Columbia university reveals racial preferences in dating

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I have no doubt that those who originally conceived of race-preferential admissions policies nearly 50 years ago were acting in good faith.By lowering admissions standards for African-American and Hispanic students at elite colleges and universities, they hoped to increase the number of minority students on campus and ultimately to promote their integration into high-status careers. Should we allow the principle of color blindness under the law to be sacrificed in the hope that in the long run, it will help us become a society of equal opportunity?Mosk’s decision for the California Supreme Court was instantly denounced by supporters of race preferences.Hundreds of demonstrators gathered beneath his office window to demand its reversal. When visiting local campuses, Mosk would routinely find himself greeted by picketers and hecklers.We have fewer African-American scientists, physicians, and engineers and likely fewer lawyers and college professors.If, as the evidence indicates, the effects of race-preferential admissions policies are exactly the opposite of what was originally intended, it is difficult to understand why anyone would wish to support them rather than adhere to the principle of color blindness.Mounting empirical research shows that race-preferential admissions policies are doing more harm than good.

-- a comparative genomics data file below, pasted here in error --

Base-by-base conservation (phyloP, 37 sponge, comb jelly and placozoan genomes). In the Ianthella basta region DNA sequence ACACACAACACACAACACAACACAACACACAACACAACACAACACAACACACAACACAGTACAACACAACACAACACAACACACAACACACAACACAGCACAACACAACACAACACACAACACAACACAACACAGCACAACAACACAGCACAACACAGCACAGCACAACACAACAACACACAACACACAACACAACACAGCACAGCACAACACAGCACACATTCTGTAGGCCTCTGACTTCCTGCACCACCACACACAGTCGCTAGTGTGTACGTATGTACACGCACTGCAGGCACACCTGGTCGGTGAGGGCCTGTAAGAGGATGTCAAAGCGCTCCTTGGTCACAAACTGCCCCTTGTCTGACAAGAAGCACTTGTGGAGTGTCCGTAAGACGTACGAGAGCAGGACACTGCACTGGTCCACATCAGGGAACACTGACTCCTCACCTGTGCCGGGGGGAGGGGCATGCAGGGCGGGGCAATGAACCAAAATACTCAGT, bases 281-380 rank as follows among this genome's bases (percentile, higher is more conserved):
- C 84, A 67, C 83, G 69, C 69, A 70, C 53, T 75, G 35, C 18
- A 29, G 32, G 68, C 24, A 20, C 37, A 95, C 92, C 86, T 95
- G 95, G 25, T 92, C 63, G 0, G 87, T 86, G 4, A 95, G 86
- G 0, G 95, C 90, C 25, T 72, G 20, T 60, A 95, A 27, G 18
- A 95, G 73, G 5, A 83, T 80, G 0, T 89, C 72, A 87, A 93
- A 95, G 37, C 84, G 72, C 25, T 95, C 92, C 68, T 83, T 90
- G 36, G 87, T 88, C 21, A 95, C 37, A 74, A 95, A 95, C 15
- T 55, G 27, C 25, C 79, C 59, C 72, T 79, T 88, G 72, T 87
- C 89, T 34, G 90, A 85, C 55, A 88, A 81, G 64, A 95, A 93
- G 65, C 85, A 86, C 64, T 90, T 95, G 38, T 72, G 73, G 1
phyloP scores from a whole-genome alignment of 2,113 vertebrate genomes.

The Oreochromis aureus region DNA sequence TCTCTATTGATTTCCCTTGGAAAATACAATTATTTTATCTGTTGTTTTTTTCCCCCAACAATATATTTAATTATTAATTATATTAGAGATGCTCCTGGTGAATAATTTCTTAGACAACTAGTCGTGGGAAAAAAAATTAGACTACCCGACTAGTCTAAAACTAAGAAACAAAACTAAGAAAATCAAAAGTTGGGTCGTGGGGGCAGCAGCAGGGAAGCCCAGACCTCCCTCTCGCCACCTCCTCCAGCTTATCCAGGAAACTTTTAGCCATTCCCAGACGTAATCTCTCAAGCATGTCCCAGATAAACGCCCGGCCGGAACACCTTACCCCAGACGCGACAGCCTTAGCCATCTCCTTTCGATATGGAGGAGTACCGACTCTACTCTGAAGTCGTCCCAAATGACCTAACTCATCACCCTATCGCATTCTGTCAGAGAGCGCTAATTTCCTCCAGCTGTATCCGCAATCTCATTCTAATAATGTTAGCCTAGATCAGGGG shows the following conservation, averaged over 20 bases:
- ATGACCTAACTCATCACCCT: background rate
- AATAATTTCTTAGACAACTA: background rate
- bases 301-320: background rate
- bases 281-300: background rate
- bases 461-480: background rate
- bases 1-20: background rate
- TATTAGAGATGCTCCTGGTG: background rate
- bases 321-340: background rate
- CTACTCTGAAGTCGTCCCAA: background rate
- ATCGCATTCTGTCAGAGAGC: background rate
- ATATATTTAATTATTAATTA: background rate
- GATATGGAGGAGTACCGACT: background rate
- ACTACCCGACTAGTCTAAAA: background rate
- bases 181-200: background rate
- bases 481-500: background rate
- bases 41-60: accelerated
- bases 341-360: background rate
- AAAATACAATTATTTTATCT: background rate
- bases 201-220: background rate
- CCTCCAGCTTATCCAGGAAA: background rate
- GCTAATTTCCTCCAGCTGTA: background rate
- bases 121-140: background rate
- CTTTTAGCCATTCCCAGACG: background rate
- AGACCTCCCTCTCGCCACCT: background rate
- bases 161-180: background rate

On the other hand, the average “disadvantaged track” admittee in 1973 had MCAT scores in the 35th percentile (Science); 46th percentile (Verbal); 24th percentile (Quantitative); and 33rd percentile (General Information).

“Lawsuits are won and lost in courtrooms, not on the streets.”[5] At the time, Mosk would probably have laughed to hear his insistence on color blindness characterized as “conservative.” Up to then, he had been accused far more frequently of leaning too far to the left.

But whatever his political persuasion, Mosk had been a stalwart ally of the civil rights movement from its beginning.

By 1976, when Mosk was writing, we owed it to ourselves to be more skeptical.

The case was brought by Allan Bakke, the son of a mailman and a schoolteacher—hardly a scion of wealth and privilege.

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